During the election season there is always a lot of discussion as to whether states are red or blue.  When it comes to all seasons, however, colors that you don't want your state to be are yellow, red, and brown, at least according to the United States Drought Monitor

Over the past 2 months, the eastern third of Texas has been somewhat drier than normal and this has led to various levels of dry and drought conditions.  The latest drought index released on October 27th shows bright yellow shaded counties such as Angelina and Nacogdoches to be considered abnormally dry areas.  Those counties in more of a tan shade are categorized as moderate drought areas. Smith, Gregg, Sabine, San Augustine, Shelby, and Panola counties fall into that classification.  However, there are a few counties in northeast Texas that fall into the level which is considered severe drought.  A number of stock ponds are quite low and grazing conditions are poor in areas near Gilmer, Pittsburgh, and Mount Pleasant.  Those areas are shaded in an orange/brown mix.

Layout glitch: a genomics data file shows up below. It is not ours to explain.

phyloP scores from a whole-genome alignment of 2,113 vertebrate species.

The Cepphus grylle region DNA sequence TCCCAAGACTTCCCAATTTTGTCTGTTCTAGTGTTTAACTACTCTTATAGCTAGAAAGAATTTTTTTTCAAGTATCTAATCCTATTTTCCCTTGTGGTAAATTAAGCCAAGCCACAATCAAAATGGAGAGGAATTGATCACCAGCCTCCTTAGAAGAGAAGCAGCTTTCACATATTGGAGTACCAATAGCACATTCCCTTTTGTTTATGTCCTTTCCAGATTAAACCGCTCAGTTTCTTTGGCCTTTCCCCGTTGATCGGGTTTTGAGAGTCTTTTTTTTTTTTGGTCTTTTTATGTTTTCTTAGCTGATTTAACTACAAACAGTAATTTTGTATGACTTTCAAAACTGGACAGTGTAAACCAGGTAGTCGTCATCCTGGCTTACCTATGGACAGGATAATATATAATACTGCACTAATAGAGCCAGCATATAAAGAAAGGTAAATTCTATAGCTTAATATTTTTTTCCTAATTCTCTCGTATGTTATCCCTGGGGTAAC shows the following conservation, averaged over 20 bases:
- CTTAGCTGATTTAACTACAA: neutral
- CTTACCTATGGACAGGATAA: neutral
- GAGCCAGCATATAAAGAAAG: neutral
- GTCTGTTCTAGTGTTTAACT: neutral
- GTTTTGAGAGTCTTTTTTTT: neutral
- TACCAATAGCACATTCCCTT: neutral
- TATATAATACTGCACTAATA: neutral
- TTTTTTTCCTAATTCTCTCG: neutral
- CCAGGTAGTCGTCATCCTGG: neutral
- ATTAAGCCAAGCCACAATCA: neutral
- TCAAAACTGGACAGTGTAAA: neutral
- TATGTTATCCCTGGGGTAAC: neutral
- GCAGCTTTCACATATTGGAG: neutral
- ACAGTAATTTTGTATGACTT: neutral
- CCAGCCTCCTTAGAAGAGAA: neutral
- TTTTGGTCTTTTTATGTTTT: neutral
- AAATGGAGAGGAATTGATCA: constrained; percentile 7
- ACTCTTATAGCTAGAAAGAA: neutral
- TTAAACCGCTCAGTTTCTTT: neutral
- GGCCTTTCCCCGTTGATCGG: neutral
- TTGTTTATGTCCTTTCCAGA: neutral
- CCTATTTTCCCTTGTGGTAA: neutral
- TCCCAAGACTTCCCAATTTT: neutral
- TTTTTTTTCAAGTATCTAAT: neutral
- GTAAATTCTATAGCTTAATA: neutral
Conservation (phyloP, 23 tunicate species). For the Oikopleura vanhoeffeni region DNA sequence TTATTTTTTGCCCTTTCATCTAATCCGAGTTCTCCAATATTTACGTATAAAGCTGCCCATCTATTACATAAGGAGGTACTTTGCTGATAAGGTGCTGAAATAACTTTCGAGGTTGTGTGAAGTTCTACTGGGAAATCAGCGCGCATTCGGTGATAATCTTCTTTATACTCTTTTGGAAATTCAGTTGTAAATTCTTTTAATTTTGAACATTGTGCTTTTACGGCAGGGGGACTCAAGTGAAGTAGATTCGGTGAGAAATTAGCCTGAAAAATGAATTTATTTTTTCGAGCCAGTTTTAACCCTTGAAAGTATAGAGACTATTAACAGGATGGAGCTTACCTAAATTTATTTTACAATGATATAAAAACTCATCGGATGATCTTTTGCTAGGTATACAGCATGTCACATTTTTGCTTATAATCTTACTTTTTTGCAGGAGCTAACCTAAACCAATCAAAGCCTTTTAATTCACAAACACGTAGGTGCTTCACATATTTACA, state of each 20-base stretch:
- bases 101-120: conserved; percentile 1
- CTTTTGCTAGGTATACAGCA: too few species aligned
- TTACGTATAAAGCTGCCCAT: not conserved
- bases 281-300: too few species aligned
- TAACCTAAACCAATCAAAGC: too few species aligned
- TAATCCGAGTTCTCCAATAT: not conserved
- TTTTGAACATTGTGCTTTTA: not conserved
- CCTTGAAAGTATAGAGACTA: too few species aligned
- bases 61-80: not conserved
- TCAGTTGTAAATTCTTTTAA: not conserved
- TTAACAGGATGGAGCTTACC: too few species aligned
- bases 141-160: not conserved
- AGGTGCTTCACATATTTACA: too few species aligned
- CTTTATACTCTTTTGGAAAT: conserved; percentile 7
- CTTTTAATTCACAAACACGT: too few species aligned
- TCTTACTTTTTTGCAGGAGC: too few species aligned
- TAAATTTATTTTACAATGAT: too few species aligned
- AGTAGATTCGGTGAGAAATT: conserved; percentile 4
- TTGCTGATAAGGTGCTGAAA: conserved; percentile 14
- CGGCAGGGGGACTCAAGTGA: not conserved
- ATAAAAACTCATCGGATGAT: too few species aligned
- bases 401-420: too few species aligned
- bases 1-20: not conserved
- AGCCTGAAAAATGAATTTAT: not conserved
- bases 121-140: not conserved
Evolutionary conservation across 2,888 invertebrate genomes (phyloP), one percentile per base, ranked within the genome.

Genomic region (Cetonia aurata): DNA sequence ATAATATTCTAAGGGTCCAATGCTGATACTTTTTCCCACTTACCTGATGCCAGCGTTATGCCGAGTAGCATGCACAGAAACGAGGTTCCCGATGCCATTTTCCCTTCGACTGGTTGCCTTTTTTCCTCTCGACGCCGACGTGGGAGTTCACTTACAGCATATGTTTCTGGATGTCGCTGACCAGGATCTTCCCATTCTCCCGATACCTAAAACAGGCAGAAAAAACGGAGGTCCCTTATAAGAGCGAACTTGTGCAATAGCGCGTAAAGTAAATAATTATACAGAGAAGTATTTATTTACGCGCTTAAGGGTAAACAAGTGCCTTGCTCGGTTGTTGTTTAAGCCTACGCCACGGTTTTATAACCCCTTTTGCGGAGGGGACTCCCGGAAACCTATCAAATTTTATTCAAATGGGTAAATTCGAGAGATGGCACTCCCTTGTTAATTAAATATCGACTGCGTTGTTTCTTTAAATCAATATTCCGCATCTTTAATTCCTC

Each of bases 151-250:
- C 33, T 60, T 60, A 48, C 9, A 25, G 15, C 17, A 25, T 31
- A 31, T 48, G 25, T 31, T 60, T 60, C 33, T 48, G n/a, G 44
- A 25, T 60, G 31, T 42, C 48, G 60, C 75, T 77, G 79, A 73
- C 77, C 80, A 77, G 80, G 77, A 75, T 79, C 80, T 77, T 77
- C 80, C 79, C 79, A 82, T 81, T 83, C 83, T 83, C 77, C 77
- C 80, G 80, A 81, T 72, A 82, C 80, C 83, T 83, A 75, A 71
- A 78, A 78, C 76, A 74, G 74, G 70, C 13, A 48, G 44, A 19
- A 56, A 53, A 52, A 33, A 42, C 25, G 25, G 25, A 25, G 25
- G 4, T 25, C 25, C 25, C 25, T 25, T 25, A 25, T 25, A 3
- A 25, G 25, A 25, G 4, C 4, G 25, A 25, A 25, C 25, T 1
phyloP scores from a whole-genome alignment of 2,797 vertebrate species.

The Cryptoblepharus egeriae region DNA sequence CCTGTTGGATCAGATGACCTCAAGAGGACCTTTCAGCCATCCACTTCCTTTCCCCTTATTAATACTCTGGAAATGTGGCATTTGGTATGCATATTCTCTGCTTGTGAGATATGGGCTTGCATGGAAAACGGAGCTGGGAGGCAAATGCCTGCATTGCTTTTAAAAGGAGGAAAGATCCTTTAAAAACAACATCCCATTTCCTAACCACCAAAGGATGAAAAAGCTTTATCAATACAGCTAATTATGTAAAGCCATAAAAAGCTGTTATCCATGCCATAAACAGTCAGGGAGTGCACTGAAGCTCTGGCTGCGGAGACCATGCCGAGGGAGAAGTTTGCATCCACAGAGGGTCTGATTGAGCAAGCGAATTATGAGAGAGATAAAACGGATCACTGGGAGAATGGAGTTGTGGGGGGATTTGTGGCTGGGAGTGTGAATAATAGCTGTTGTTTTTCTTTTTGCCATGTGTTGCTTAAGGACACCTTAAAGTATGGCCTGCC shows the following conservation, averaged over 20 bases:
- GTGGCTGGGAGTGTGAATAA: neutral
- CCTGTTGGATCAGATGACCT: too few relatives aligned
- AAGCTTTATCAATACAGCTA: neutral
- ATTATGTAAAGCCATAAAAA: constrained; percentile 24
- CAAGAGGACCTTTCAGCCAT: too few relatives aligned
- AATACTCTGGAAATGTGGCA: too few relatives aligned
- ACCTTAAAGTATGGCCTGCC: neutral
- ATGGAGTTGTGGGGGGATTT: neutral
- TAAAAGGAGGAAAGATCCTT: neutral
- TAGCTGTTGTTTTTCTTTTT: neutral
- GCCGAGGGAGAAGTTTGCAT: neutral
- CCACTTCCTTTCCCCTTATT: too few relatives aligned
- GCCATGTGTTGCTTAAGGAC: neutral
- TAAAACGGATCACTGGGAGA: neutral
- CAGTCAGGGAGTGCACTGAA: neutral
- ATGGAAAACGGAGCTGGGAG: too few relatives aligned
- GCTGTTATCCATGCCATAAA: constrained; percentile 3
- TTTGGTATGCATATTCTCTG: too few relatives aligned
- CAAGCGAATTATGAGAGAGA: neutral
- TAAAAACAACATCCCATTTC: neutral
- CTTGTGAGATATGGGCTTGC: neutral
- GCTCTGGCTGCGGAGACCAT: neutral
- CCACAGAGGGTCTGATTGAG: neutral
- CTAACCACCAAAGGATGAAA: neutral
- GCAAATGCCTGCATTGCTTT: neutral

Next on the list would be extreme drought followed by exceptional drought.  Thankfully, no areas of East Texas, or the entire state for that matter, have areas that are to that level of dryness...at least, not yet.

The Winter drought outlook for East Texas from Climate Prediction Center is not too promising as you can see in the graph below.  According to this data, most of East Texas will experience lower than normal precipitation which means drought conditions will persist or increase.

Of course, it should be noted that we're talking about predicting the weather in Texas.

Climate Prediction Center